Barbara Stanwyck Show
Discovering a Lost Classic
Barbara Stanwyck was a scrappy young thing in 1930s Hollywood and a femme fatale in the ‘40s. But by 1960, she was a grand old dame of movies, already over 50 and finding few good roles (a problem for actresses even today). She turned to television, eventually finding success with a late ‘60s western called “The Big Valley.” Her first venture onto the small screen, “The Barbara Stanwyck Show,” ran for only one season (1960-61) on NBC, but she won an Emmy for her efforts. Fifteen episodes are collected on the DVD set, “The Barbara Stanwyck Show: Volume 1.”
Film historian and TCM host Robert Osborne offers no explanation in his accompanying essay booklet for why the series fell into such obscurity. It was never syndicated and the tapes were thought to be lost. Osborne’s praise for Stanwyck’s role in the show is born out by the quality of the half-hour episodes. She was hands-on and aside from a few compromises for television at the dawn of the ‘60s, she did the program her way. Stanwyck assembled a rotating crew of solid directors (including Cat People’s Jacques Tourneur) along with casts that included Julie London, Ralph Bellamy and Vic Morrow, who channeled Marlon Brando as a leather jacketed killer with an unhappy past.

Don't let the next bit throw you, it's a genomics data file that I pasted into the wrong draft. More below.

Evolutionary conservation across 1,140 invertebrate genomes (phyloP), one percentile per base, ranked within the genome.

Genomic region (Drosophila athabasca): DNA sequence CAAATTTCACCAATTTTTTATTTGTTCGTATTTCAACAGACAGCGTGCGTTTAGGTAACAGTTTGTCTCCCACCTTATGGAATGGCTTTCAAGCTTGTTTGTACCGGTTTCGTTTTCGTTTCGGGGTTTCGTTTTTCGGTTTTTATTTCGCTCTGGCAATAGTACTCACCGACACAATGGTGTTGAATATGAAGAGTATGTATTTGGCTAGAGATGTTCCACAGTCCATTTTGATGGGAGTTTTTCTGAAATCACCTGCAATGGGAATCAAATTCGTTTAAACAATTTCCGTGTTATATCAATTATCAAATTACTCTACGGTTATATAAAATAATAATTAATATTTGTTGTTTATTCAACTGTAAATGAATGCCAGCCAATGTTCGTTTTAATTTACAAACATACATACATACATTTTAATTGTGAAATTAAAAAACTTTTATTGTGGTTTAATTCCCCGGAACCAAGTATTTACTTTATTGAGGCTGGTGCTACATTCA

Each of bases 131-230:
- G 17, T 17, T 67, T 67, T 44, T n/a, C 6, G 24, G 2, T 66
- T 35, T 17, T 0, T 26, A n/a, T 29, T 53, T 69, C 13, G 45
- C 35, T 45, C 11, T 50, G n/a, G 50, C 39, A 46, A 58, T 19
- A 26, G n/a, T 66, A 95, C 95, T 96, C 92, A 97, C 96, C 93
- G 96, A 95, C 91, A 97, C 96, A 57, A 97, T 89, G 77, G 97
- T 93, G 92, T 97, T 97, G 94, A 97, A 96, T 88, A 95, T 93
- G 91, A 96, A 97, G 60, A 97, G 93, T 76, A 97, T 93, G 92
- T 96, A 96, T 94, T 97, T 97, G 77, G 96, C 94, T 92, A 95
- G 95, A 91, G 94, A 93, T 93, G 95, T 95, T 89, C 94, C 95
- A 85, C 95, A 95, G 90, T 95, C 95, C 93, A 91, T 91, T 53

The scripts were well written and the stories bold for TV in those days with their intimations of class conflict and dysfunctional families. Stanwyck starred in most episodes, not as a Hollywood leading lady in need of a man’s assistance but as a strong, independent woman able to make her way in a man’s world. For 1960s television, that may have been the boldest stroke of all. Volume 2 of “The Barbara Stanwyck Show” is in the works, pending the unearthing of more missing episodes.